How to clean paint brushes and paint rollers

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This might not be what you want to hear, but it's best to clean up ASAP post-painting. We get it—you're exhausted and all you want right now is an iced coffee and Netflix binge—but muscle through to check the final task of cleaning your paint brushes and rollers off the list. Paint is infinitely harder to clean once it has begun to dry, and you could risk ruining your tools altogether if you wait until hours later to complete the job. "Proper cleaning and storage of all your paint tools is important," says Watson. "I try to wash my brushes after each use as soon as I'm done."

How to clean paint brushes:

  1. Use warm water and a bit of mild dish soap to clean the paint from your brushes, gently working the soap through the bristles until the water runs clear.
  2. Grab a paint brush scraper to help remove all of the paint more quickly, including dislodging any dried paint bits near the ferrule. Run the scraper through the bristles, then rinse under warm water and repeat.
  3. Both Watson and Mundwiller suggest investing in Purdy's Brush and Roller Spinner, which spins paint brushes and roller covers above a container, helping to remove all of the paint and water more quickly. Just make sure the area and your clothing are protected against flying paint first.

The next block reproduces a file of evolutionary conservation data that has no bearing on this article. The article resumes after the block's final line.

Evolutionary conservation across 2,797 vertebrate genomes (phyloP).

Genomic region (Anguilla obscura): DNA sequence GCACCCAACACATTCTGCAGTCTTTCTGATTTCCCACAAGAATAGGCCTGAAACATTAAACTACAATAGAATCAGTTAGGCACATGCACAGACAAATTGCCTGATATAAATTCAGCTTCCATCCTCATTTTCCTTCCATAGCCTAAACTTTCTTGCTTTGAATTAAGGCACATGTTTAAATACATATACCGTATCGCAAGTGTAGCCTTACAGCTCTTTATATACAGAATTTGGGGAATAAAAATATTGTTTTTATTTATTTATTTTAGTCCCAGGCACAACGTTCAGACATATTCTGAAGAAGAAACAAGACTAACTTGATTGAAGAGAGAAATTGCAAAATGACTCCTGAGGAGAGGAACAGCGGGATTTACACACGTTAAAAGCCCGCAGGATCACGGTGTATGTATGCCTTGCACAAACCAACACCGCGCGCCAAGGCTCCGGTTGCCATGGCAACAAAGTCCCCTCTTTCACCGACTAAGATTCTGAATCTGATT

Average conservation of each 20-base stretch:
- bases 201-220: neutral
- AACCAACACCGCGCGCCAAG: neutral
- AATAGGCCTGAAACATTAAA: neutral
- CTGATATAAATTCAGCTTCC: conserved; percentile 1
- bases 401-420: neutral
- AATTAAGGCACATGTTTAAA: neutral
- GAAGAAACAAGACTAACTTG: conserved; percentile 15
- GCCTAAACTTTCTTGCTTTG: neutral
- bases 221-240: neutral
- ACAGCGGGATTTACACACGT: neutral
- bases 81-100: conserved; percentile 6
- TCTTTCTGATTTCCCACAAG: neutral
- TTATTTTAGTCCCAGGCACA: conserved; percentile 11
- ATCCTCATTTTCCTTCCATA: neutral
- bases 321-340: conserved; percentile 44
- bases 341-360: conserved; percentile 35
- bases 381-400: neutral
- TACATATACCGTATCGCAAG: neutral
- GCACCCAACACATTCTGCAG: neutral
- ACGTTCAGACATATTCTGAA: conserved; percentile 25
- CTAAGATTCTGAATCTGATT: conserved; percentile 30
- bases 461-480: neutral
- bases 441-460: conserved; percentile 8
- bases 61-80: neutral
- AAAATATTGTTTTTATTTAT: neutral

4. Once clean, allow paint brushes and rollers to air-dry completely before either reusing them or storing them. "Keep the original cover your brushes came with when you purchased them," says Watson. "They're great for keeping bristles intact and helping the brush maintain its original form."

How to clean paint rollers:

  1. Using a metal multi-tool with a curved edge or a putty knife, scrape excess paint off the roller, either back into the paint can or over a garbage can.
  2. Remove the roller cover from the paint roller frame and rinse it with warm water. If needed, you can add a bit of mild dish soap, just be sure to rinse thoroughly so your next paint project doesn't start to suds up. The roller is clean once the water runs clear.
  3. Let the roller air-dry completely, ideally standing it upright so one side doesn't get flattened.
  4. To clean the paint roller frame, use soapy water and a sturdy scrub brush (one that you don't use for dishes or anything food-related), to remove any dried-on paint. Rinse thoroughly, then let the frame air-dry.